Martin Jischke, President, (515) 294-2042
John Anderson, University Relations, (515) 294-6136
JISCHKE RECOMMENDS NAMING ISU FOOTBALL STADIUM FOR JACK TRICE
AMES, Iowa -- Martin Jischke, president of Iowa State University, said today (Feb. 3) that he is accepting the recommendations of the Government of the Student Body (GSB) and the Advisory Committee for the Naming of Buildings and Streets to rename Cyclone Stadium/Jack Trice Field as Jack Trice Stadium.
Jischke will submit his recommendation to the State Board of Regents for consideration at its Feb. 19-20 meeting. Regent approval is necessary for any facility name at the state universities. The recommendation will also be that no name be attached to the field.
"Universities have precious few opportunities to recognize heroic qualities," Jischke said. "This is one of those opportunities."
Trice was Iowa State's first African-American student-athlete. He died in 1923 as a result of injuries sustained in only his second varsity football game. Iowa State's GSB unanimously approved a resolution last spring urging the ISU administration to name the stadium for Trice. The GSB proposal was referred to the advisory committee, chaired by Patricia Swan, vice provost for research and Graduate College dean, which met with representatives of faculty, staff, student and alumni groups throughout Fall Semester, and held a public forum on the proposal Nov. 15. Response to the committee and at the forum were overwhelmingly in support of the recommendation. ISU student-athletes were surveyed and 85 percent supported the proposal.
The advisory committee's recommendation states, "We make this recommendation because we have been persuaded that the story of this young man, who set high ideals for himself and did his best to live up to those ideals, has been and continues to be an inspiration to our students, the university community in general, and to people across the country who learn of it. We believe that naming the stadium for him...will afford more opportunities to tell his story and for others to be inspired by it."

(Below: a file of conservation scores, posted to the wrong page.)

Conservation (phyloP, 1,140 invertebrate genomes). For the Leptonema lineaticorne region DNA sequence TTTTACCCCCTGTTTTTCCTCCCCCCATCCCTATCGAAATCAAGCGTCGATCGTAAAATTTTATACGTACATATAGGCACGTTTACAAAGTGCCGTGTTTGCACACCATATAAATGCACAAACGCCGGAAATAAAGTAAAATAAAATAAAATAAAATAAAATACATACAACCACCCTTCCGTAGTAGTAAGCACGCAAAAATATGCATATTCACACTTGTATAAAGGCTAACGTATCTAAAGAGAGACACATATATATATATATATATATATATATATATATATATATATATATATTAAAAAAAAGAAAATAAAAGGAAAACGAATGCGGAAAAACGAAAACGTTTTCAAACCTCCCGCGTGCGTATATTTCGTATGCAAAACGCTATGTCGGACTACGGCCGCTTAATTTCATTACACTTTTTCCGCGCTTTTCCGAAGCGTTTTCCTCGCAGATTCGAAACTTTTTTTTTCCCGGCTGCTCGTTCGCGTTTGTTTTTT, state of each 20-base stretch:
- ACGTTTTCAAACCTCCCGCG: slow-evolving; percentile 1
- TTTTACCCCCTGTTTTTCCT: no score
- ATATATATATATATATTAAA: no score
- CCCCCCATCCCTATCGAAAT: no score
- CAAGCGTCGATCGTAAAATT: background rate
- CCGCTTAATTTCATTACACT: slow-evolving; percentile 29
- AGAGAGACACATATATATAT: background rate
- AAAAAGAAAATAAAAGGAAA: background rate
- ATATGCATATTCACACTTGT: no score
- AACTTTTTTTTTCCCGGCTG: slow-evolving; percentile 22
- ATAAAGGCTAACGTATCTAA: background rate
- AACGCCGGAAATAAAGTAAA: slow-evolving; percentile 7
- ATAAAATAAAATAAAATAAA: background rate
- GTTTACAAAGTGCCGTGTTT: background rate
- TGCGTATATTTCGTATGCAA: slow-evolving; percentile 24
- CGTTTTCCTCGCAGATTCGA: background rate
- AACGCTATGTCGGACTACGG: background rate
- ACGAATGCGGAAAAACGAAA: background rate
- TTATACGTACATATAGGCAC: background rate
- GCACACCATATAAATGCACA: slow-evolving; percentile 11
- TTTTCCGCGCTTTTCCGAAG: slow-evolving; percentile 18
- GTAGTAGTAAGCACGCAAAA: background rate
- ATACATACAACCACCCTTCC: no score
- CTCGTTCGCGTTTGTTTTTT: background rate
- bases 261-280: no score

Jischke said, "It is clear that Jack Trice, for a large majority of students and others associated with Iowa State University, exemplifies a number of heroic qualities, including determination, courage, enthusiasm, and giving one's all to an important cause. He has become a hero, not so much for what he accomplished, because his life was cut short, but for what he represented."
The facility, completed in 1975, was named Cyclone Stadium/Jack Trice Field by the State Board of Regents in 1984.
Statement from Martin Jischke
Iowa State University
Feb. 3, 1997
"I am today forwarding a recommendation to the State Board of Regents to rename Cyclone Stadium/Jack Trice Field to Jack Trice Stadium.
"It is clear that Jack Trice, for a large majority of students and others associated with Iowa State University, exemplifies a number of heroic qualities, including dedication, commitment, enthusiasm, and giving one's all to an important cause. He has become a hero, not so much for what he accomplished, because his life was cut short, but for what he represented. In our world and at our university, we need heroes.
"From all that we know about Jack Trice, he was a fitting individual to be recognized in this way. He was very good student and a student-athlete who many said had the potential to be great. Those who knew him admired him.
"Jack Trice has come to symbolize many ideals that are important to Iowa State University --ideals of devotion to team, giving one's all, and the land-grant ideals of inclusiveness, access, opportunity, and making the most of an opportunity.
"Jack Trice was the only student-athlete to lose his life from injuries sustained in competition. He was also Iowa State's first African-American student-athlete. As such, his story is an important part of Iowa State's history and deserves prominent recognition.
"I realize that support for this recommendation, although strong, is not unanimous. There are people who object to it for honorable reasons. Some do not believe we should single out one student or student-athlete, especially one who played in only two varsity contests. However, the committee's recommendation and my own reading of the Jack Trice story convince me that the recognition is appropriate.
"Universities have precious few opportunities to make a statement of recognition of heroic qualities. This is one of those opportunities."
Following is the text of a letter written by Jack Trice the night before the football game in which Trice was mortally injured. The letter was discovered in Trice's jacket pocket just before his funeral services were held:
"My thoughts just before the first real college game of my life. The honor of my race, family & self are at stake. Everyone is expecting me to do big things. I will! My whole body & soul are to be thrown recklessly about on the field tomorrow. Every time the ball is snapped I will be trying to do more than my part. On all defensive plays I must break thru the opponents line and stop the play in their territory. Beware of missed interference fight low with your eyes open and toward the play. Roll block the interference. Watch out for cross bucks and reverse end runs. Be on your toes every minute if you expect to make good." (signed, Jack Trice)
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